The Failure of Test-Based Accountability

From Marc Tucker’s blog on Education Week:

In my last blog, I pointed to the data that shows that, after 10 years of federal education policies based on test-based accountability, there has been no perceptible improvement in student performance among high school students (which, when you get right down to it, is what really matters) as a whole, or when the data are broken down by different groupings of disadvantaged students.  There is little doubt—whether test-based accountability is being used to hold schools accountable or individual teachers—that it has failed to improve student performance.

That should be reason enough to abandon it.  But it is not.  The damage that test-based accountability has done goes far deeper than a missed opportunity to improve student achievement.  It is doing untold damage to the profession of teaching…

Test-based accountability and teacher evaluation systems are not neutral in their effect.  It is not simply that they fail to improve student performance.  Their pernicious effect is to create an environment that could not be better calculated to drive the best practitioners out of teaching and to prevent the most promising young people from entering it.  If we want broad improvement in student performance and we want to close the gap between disadvantaged students and the majority of our students, then we will abandon test-based accountability and teacher evaluation as key drivers of our education reform program.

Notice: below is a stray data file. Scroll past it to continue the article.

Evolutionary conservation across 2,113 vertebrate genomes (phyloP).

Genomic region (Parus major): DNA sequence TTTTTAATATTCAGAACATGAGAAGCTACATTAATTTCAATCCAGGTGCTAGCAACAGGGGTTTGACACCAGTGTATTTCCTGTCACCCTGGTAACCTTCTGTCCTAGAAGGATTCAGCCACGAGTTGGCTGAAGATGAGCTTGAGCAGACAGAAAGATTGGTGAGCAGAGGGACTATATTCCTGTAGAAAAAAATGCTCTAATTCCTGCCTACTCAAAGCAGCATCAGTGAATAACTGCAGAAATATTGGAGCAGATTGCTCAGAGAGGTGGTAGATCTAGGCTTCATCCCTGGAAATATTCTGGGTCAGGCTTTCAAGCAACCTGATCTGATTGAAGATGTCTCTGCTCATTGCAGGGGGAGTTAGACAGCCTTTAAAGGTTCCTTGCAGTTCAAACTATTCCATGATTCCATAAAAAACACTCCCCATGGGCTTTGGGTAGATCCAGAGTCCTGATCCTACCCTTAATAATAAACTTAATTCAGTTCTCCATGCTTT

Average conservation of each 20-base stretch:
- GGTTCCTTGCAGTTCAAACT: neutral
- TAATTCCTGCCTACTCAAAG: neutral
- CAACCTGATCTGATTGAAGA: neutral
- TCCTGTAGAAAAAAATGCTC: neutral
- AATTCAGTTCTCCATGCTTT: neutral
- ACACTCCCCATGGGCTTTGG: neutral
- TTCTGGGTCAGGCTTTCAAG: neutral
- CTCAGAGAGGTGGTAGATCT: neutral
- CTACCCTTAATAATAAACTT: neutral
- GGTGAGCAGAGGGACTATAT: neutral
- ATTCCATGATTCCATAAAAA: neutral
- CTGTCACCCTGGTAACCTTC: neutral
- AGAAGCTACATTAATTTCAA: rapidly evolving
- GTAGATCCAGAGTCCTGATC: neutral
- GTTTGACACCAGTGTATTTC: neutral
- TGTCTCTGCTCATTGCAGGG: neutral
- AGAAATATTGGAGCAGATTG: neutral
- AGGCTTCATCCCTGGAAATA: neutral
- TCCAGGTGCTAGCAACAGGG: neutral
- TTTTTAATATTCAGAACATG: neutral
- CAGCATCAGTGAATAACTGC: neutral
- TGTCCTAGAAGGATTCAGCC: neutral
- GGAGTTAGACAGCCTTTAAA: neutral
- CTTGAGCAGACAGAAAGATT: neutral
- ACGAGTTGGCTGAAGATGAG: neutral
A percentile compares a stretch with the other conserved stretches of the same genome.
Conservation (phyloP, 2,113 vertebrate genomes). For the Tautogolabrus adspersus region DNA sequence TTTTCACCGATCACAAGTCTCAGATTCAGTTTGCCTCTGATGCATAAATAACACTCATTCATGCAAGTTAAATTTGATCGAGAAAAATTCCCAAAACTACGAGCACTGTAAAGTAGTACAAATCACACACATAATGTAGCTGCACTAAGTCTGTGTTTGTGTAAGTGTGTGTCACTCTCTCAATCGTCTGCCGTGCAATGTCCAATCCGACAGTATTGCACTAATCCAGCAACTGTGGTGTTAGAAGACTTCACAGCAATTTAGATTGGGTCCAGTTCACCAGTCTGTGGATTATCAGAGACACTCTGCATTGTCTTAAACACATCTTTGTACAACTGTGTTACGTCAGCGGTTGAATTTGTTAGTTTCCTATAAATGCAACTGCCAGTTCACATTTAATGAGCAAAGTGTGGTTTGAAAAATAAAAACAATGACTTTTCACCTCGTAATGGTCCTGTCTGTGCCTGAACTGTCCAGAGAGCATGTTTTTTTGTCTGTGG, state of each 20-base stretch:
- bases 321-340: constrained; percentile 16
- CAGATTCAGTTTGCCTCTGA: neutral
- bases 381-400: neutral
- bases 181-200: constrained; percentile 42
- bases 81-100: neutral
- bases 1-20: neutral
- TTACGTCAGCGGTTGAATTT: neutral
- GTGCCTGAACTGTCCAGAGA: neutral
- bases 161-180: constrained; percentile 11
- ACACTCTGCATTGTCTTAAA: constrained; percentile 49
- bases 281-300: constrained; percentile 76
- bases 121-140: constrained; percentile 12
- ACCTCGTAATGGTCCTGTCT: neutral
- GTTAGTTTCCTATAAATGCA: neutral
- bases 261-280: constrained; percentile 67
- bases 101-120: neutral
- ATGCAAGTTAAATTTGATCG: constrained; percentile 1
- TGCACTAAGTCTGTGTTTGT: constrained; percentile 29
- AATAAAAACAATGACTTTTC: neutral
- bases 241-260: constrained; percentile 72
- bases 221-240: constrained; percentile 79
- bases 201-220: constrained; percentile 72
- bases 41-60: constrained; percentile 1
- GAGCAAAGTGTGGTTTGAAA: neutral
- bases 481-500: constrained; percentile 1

But no one, certainly not me, would argue that we should not hold our professional educators accountable for their performance.  The question is, what would accountability look like if we actually regarded our teachers as professionals doing professional work, instead of interchangeable blue-collar workers doing blue-collar work?  That is the question I will deal with in my next blog.

I encourage you to read the whole thing:

The following video made the rounds a few months ago and ties in with the above point. It is less about the shortcomings of the Common Core than our leaders’ fixation with quantifying educational output. As the speaker says well, “If everything I learned in high school is a measurable objective, then I have not learned anything.”

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